Symposium on American Indian languages planned at RIT

Smithsonian curator and linguistics experts will attend




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201703/desanoworkshop.jpg

Research Assistant Frank Matos,left, with Wilson Silva, right, lead a National Science Foundation-funded Desano language documentation workshop at the Desano-Tukano community of Sao Sebastiao do Umari, Tiquie River, in Northwest Amazonia last June.

Preserving American Indian languages is the focus of a symposium hosted at Rochester Institute of Technology on April 7, when up to 100 people from around the country will gather to learn about projects to study, document and preserve native languages for future generations.

The Symposium on American Indian Languages (SAIL) was started in 2014 by Wilson Silva, an assistant professor in RIT’s Department of Sociology and Anthropology.

“SAIL brings together members of the indigenous communities, scholars, students, educators and language activists,” he said. “It is a forum for anyone interested in sharing experiences and best practices on topics related to documentation, preservation and revitalization of endangered languages.”

Topics this year address issues using digital technologies for archiving of language material, methods for language revitalization, descriptive grammatical studies, and Navajo poetry.

Plenary speakers are Gabriela Pérez-Báez, a linguist and curator at the Smithsonian Institution who will talk about goals of language revitalization, and Colleen Fitzgerald, a linguist at the University of Texas in Arlington and current program director of the National Science Foundation’s Documenting Endangered Language Program, who will talk about sustaining indigenous languages in the 21st century.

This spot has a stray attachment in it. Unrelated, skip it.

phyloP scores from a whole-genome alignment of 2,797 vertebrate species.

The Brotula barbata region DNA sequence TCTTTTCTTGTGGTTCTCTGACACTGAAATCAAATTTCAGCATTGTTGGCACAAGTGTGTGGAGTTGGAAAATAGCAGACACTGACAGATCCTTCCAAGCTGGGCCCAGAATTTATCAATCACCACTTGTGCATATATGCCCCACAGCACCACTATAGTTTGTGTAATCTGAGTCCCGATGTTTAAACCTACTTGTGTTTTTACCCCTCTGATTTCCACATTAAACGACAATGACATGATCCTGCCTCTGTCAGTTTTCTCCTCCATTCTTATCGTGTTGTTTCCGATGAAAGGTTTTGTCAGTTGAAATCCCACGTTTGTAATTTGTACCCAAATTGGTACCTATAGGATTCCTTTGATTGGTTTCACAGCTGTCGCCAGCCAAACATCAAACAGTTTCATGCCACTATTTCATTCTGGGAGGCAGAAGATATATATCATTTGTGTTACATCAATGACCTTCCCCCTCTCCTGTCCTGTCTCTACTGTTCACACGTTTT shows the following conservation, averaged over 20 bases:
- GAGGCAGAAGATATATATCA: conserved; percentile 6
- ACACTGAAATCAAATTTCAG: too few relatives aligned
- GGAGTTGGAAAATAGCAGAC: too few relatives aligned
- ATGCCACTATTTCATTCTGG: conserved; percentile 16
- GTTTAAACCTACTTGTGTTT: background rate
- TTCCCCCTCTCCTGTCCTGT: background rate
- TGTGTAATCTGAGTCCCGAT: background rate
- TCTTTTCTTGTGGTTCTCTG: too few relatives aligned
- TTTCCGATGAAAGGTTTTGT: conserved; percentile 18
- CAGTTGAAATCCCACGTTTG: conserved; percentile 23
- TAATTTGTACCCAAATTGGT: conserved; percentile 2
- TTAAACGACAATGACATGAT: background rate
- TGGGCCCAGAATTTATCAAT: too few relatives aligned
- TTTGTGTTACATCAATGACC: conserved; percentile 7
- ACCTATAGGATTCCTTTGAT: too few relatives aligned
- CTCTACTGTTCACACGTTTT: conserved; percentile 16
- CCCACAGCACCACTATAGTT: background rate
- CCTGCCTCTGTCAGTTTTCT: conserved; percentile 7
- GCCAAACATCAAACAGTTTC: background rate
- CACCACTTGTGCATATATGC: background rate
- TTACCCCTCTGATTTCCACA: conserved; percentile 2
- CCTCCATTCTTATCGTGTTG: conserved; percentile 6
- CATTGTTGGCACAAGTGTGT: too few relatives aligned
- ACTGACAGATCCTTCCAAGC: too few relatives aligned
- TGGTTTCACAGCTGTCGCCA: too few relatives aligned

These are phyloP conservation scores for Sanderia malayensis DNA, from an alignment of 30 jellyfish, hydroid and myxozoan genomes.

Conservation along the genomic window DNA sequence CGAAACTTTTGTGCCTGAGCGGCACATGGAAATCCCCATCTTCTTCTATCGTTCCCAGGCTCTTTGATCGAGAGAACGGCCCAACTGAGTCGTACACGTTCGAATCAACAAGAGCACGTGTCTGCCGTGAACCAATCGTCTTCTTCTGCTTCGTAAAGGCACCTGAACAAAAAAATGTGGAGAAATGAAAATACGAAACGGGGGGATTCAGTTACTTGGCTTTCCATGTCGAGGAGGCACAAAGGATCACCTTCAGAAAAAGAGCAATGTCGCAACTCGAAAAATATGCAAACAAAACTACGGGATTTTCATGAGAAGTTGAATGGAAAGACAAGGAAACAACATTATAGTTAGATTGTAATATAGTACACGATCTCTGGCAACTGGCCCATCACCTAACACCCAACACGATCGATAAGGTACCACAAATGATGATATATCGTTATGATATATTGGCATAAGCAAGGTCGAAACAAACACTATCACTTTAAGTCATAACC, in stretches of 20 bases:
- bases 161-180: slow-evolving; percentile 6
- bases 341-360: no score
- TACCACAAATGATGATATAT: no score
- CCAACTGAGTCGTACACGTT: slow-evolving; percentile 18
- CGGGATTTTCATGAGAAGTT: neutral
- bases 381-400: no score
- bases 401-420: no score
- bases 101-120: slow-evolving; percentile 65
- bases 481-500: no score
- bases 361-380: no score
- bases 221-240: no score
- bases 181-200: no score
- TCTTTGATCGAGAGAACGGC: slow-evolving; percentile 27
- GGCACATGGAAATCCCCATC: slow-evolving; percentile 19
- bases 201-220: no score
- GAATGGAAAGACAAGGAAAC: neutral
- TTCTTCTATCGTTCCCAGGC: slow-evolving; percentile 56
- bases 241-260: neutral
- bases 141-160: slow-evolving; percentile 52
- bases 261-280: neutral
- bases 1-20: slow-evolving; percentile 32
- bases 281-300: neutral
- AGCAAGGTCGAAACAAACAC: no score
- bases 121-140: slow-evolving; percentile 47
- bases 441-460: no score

A poster session will also show the work being done by RIT students and faculty, including development of a digital dictionary, digital illustration of a children’s book, and documenting plant names in a multilingual community in Amazonia.

“This is a public event for an open-minded individual interested in knowing more about the linguistic and cultural diversity in the Americas,” Silva said.

The symposium is free to RIT students, faculty and staff who register prior to April 1 (or $10 at the door); $10 for members of Native American tribes, nations or groups and non-RIT students who register prior to April 1 (or $20 at the door); or $35 for others registering in advance (or $50 at the door).

Visit the symposium website for the schedule, location and registration information.

201703/desanoworkshop.jpg

Research Assistant Frank Matos,left, with Wilson Silva, right, lead a National Science Foundation-funded Desano language documentation workshop at the Desano-Tukano community of Sao Sebastiao do Umari, Tiquie River, in Northwest Amazonia last June.